If Past Polls Are Any Indication, N.H. Primary Outcome Still Subject to Change
The UNH Survey Center turned plenty of heads this week with its latest poll on the New Hampshire Democratic primary. The poll, conducted for WMUR and CNN, had Bernie Sanders leaping even further ahead of Hillary Clinton, now leading 60 to 33 percent.
The poll did come with a few caveats.
For one, about a quarter of those surveyed were still undecided. Another quarter were just “leaning” toward one candidate. Still, Sanders enjoyed a lead over Clinton in every age group, across all education levels and among “undeclared” (or independent) voters as well as registered Democrats. Sanders, too, enjoyed a net favorability rating that the survey authors described as “an almost unheard of +84%.”
And while the UNH results do show a wider margin than other recent polls on the New Hampshire Democratic primary, they aren't the only ones who have found Sanders ahead of Clinton by at least several points in recent weeks. A poll conducted by ARG around the same time frame as the UNH poll had Sanders leading by 6 points; another one from Monmouth conducted the week before had Sanders leading by 14 points.
The timing of polls – out of UNH and elsewhere – has varied from election cycle to election cycle, so any side-by-side comparisons from past primaries are bound to be a little imperfect. Still, it’s worth looking back at the predictions made in past cycles — as has been pointed out repeatedly, a lot can still change.
Take the 2008 Democratic primary. About this time in 2008, Real Clear Politics showed the following polling averages in New Hampshire: 31.5 percent for Barack Obama, 28.5 percent for Hillary Clinton and 16.3 percent for John Edwards.
The UNH poll at that same point in the New Hampshire campaign had Obama leading Clinton by about 2 points — which was roughly on par with another LA Times-Bloomberg poll from around the same time. Overall, though, other polls from the same time period were kind of all over the place: USA TODAY and Gallup reported a tie, while an ARG poll had Clinton up by 14 points and Rasmussen had Clinton leading by three. Clinton, in the end, would win the New Hampshire primary with 39.1 percent of the vote, beating Obama by about 2.6 points.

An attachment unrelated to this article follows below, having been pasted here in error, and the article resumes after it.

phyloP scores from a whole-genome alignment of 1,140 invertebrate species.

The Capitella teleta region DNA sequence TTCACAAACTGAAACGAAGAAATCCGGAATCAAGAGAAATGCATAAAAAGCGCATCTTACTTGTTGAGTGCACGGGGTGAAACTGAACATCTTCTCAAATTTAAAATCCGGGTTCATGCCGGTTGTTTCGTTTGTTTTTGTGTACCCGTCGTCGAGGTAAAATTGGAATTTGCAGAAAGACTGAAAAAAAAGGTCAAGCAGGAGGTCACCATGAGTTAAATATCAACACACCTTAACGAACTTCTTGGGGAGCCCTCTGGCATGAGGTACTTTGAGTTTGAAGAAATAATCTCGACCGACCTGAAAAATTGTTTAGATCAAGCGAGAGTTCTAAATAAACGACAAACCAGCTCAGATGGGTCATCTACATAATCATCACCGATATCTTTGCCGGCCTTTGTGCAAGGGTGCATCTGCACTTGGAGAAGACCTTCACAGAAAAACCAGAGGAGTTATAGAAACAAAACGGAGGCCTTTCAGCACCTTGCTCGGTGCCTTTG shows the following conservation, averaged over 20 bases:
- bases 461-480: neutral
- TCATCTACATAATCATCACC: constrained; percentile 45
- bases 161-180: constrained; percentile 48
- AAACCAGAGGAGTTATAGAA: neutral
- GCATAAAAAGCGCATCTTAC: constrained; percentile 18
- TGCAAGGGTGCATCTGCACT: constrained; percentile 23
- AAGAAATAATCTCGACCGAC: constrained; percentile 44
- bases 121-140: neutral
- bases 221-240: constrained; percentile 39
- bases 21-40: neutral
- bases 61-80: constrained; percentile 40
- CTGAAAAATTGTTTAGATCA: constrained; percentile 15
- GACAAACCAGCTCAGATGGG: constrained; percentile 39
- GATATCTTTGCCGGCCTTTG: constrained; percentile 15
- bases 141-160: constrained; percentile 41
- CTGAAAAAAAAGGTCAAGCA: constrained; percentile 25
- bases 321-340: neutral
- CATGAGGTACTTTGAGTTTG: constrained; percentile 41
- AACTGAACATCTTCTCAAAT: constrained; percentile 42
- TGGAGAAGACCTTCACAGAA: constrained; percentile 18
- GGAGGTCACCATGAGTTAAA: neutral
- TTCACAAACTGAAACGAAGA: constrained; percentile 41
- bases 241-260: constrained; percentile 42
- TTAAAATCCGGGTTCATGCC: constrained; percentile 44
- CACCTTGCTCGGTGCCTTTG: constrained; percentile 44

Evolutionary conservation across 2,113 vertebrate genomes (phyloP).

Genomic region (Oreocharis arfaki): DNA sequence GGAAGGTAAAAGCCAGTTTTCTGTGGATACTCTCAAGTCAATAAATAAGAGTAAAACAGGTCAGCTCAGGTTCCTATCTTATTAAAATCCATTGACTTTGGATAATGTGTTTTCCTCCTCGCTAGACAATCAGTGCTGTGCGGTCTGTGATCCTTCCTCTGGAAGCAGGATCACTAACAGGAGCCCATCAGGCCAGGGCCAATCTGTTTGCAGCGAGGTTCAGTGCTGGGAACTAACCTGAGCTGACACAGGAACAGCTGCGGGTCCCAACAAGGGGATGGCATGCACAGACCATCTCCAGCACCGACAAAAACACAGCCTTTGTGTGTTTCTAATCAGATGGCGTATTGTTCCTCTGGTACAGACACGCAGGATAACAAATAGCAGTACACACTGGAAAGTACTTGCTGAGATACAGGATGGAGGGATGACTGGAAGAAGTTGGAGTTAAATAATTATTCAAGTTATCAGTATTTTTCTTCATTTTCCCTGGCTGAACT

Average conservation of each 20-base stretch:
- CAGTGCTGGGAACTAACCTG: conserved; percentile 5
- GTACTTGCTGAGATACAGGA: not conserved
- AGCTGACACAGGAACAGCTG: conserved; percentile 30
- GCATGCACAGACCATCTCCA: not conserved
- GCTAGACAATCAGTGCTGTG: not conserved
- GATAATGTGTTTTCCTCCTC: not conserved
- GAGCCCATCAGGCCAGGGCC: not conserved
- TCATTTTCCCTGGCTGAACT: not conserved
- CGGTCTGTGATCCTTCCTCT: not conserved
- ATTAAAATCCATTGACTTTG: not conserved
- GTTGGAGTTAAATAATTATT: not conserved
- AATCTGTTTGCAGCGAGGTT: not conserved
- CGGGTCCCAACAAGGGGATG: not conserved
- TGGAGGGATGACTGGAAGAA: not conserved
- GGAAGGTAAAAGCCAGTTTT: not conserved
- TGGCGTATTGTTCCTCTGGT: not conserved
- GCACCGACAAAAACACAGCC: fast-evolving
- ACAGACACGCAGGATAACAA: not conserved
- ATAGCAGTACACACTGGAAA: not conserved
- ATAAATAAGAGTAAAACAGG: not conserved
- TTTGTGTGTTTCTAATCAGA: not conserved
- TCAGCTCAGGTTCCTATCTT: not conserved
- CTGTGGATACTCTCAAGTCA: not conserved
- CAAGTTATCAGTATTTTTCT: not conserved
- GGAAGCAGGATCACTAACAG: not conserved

Then there was 2004 — the cycle where a lot did, in fact, shift substantially in the weeks ahead of the New Hampshire primary. While there’s no publicly available UNH polling results from three weeks ahead of that primary, their polls from mid-December (a little over a month in advance of the election) and mid-January (within two weeks of the election) both showed strong leads for Howard Dean over John Kerry.
According to Real Clear Politics, ARG tracking polls were also showing Dean ahead of Kerry three weeks out from the New Hampshire primary – with the former Vermont governor commanding about 35 percent of voters’ support, and Kerry still trailing in third place behind Gen. Wesley Clark.
The race shifted substantially after the Iowa caucuses – conventional wisdom says that the infamous “Dean scream” turned off would-be supporters, which bolstered Kerry’s chances. In New Hampshire, Kerry ended up beating Dean 39 to 26 percent, with Clark trailing at 13 percent.
And it's not just the Democratic race where polling averages can resemble a rollercoaster. Ahead of the 2012 Republican primary, a UNH poll in December 2011 (accurately) had Mitt Romney leading the pack — but it also had Newt Gingrich in second place. Gingrich ultimately ended up coming in fourth place, behind Ron Paul and John Huntsman.
This isn’t to say that Sanders isn’t going to end up winning New Hampshire – other polls have put him ahead of Clinton here for several months, though not by the same margins seen in the latest UNH results. But it’s worth keeping in mind that, as history has shown, the polls only tell a portion of the story. Voters get to write the final page.